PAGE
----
If marketers want to ruin the customer experience, all they have to do is maintain silos and continue interdepartmental infighting regarding budgets and access to the C-suite, says Brenna Sniderman. Speaking on Tuesday afternoon at DMA2014 in San Diego, the senior director of research at Forbes Insights summarized research she performed in association with Teradata. "Breaking Down Marketing Silos: The Key to Consistently Achieving Custoner Satisfaction and Improving Your Bottom Line" finds silos are "a major problem" that hurt customer experience.
There is no shortage of research showing the rapid rise of native advertising. According to eMarketer, native ad media spending is growing 29 percent this year, and is projected to climb an additional 19 percent in 2015. Even among traditional media brands we find companies such as Forbes estimating that 30 percent of its total revenues will come from its native advertising division.
Throw out conventional wisdom that says consumers ignore native ad-labeled content. For publisher Upworthy, "branded" items see 3.5 times more views from site visitors, three times more shares and 2.9 times more attention than its editorial pieces experience, according to Upworthy. In a staff-written, non-promotional, regular editorial article published on July 10, Advertising Age explains why sponsored posts are doing so well.
"It's really hard to design products by focus groups. A lot of times, people don't know what they want until you show it to them," said Steve Jobs. One of the most famous opinions from a highly opinionated man. Regardless of your personal view on this statement, it is remembered because of the implications that Jobs makes about customer feedback. Forbes called the quote ”a dangerous lesson.“ Even as someone who has presented ample research that customers can and do inspire innovation across multiple industries, I’m here to tell you that you should mostly agree
If you're an Internet marketer, you know there are several online channels you can leverage without paying upfront for advertising, such as some banner ads or pay per click. Three online channels that are super-hot and showing no signs of slowing down include content marketing, social marketing and search marketing (organic). Each of these online channels have one thing in common: They all maximize content.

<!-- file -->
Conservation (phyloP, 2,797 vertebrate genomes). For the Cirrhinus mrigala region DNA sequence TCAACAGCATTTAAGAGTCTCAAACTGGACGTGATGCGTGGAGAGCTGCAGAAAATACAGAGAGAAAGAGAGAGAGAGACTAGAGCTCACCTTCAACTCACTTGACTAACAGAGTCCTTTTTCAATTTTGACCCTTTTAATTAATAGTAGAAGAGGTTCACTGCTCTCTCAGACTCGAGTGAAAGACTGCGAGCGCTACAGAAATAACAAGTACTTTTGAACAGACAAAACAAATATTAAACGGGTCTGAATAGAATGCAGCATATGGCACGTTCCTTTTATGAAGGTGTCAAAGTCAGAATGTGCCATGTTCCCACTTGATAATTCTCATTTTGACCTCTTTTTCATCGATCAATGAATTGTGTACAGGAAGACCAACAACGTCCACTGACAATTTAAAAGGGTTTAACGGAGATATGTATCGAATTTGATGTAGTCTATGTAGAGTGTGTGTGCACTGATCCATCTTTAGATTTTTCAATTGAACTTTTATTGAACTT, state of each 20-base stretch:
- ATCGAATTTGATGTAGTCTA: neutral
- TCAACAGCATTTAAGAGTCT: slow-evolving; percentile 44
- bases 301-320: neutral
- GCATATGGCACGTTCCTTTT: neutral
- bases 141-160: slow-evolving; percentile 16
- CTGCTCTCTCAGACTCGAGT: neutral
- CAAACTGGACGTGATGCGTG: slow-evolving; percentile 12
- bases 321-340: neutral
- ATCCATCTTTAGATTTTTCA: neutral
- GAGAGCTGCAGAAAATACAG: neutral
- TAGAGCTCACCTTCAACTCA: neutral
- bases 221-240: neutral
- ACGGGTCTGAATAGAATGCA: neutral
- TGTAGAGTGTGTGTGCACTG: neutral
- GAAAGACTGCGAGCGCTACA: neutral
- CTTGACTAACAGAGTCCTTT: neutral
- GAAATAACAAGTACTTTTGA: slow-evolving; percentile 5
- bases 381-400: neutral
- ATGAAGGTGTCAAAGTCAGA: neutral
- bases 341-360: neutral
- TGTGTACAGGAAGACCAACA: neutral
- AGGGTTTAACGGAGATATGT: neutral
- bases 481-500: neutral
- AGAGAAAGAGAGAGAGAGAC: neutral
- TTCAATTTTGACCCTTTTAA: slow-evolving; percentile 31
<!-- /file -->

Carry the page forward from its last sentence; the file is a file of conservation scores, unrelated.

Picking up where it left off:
One of my favorite characters on the planet is a great man of mystery and inveterate prankster. He is British graffiti artist who goes by the unlikely handle of Banksy. Back in 2005, Banksy's wife told him his art would never hang in a museum; whereupon, he brought four paintings to New York. Undetected, Banksy slipped into the four top museums and hung them on the walls.
Next time you talk to a publisher, brand or agency about the future of advertising, start a stopwatch. Odds are, within two minutes, the topic of native advertising will come up. The problem? There is no industry consensus on where native is heading—much less on what it even currently means. We asked several publishers what they consider the truths, half-truths and common misperceptions of native ads. Here’s what they had to say
The dilemma: if your company name is a generic description of what you do, like Orange Juice Inc. for someone selling orange juice, how do you stand out as unique and memorable? Alternately, if your name has no association with what you do, how will consumers intuitively find you?
In late 2012, Google quietly ran an experiment to drive the future of search, modestly called the "Daily Information Needs Study." The study was focused on finding information that goes “unGoogled” (i.e. how long the line currently is in a local grocery store). As part of the study, Google discovered that a full 10 percent of people’s daily information needs require more than a quick answer. To fill this gap, Google launched a new feature—"In-depth articles"—on August 6th. Now, when you’re searching broad topics like stem cell research, happiness and love, at the bottom of the page you’ll find a
In my years as a customer service consultant, I’ve yet to hear a customer blurt out anything that sounds like this: “I just love that gorgeous blue Citibank ATM at Prospect and 8th. I’d follow it anywhere–if that machine ever pulls up roots and moves across town, I’m going with it.” Of course not. Loyalty to an ATM, no matter how efficient the machine may be, is a ludicrous concept. I’d be the first to agree that customers do want efficient, ATM-like advances ... The problem is if you end up with your priorities screwed on backwards